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lord Santry, descended from a Welch family, was the son of a merchant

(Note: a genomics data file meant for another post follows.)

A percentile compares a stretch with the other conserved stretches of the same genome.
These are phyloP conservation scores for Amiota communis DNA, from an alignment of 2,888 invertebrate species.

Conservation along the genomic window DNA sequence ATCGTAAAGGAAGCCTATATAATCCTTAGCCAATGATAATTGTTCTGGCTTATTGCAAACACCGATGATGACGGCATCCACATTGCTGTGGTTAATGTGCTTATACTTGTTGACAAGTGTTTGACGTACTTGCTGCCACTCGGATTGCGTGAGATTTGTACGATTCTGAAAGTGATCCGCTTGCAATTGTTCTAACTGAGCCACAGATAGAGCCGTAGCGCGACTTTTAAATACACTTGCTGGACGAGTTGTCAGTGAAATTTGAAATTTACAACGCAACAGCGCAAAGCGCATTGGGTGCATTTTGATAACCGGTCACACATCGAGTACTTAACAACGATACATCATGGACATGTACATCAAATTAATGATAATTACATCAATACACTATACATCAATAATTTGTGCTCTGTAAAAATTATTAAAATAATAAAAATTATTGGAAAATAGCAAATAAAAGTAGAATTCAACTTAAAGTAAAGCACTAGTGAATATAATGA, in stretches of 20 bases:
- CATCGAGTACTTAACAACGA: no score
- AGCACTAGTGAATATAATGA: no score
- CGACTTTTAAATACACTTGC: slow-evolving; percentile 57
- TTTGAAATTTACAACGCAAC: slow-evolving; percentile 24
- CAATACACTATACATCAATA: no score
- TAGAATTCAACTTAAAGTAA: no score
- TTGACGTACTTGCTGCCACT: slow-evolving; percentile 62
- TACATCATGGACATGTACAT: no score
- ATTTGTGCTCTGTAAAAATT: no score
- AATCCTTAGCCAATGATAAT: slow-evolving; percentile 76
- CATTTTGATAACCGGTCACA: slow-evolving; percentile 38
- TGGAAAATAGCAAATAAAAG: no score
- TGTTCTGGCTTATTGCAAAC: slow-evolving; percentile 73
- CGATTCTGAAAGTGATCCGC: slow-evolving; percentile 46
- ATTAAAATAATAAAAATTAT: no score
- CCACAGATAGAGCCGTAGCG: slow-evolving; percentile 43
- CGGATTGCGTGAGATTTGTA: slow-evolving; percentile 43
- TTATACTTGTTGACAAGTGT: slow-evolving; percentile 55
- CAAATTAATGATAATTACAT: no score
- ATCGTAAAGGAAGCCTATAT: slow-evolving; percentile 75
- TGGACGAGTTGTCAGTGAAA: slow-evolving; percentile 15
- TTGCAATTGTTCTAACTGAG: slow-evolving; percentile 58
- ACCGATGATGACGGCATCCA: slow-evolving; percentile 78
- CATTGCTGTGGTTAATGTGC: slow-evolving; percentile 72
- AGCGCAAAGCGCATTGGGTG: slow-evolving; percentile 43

, lord Santry, descended from a Welch family, was the son of a merchant in Dublin, and educated in the profession of the law. When admitted at the bar, he practised for some years with great reputation and success. In 1629, the king conferred upon him the office of his majesty’s serjeant at law, for the kingdom of Ireland, at a yearly fee of twenty pounds ten shillings sterling, and in as full a manner as the same office was granted before to sir John Brereton, knt.; and lord Wentworth, afterwards earl of Strafford and lord deputy of Ireland, soon discovered his abilities, took him under his protection, and laid hold of the first opportunity he had to promote him. Accordingly, on the 5th of August 1634, he obtained a grant of the office of second baron of the exchequer of Ireland, to hold during pleasure, with such fees, rewards, and profits, as sir Robert Oglethorpe, sir Lawrence Parsons, sir Gerard Lowther, or any other second baron, did or ought to receive; and he soon after received the honour of knighthood. He obtained this favour, notwithstanding a powerful recommendation from England in behalf of another; and it was merely the fruit of the lord Wentworth’s friendship, of which he had occasion, soon after, of making a public acknowledgement. After the year 1640, when the parliament of Ireland were about to send over a committee of their body to England, to impeach the earl of Stratford, he joined all his weight and interest with sir James Ware, and other members of the house of commons, to oppose those measures; though the torrent was so violent, that it was fruitless, nor do we hear much of our baron during the long course of the rebellion, till a little before the restoration of king Charles II. in the year 1660, when he was appointed chairman of the convention, which voted his majesty’s restoration without any previous conditions, in which resolution, no doubt, he was instrumental, since we find his majesty took his merit into consideration a very short time after. For on the 17th of November that year, the king issued a privy seal for advancing him to the office of chief-justice in the king’s bench in Ireland, and another on the 18th of December following, in consideration of his eminent fidelity and zeal shewn in his majesty’s service, for creating him lord baron of San try, in the kingdom of Ireland, to him and the heirs male of his body; and he was soon after called to the privy council. He died in March 1672, and was buried in Christ church, Dublin. His only publication was, “The case of Tenures upon the commission of defective titles, argued by all the judges of Ireland, with the resolution, and reasons of their resolution,” Dublin, 1637, fol. and 1725, 12mo, dedicated to his patron, lord Stratford.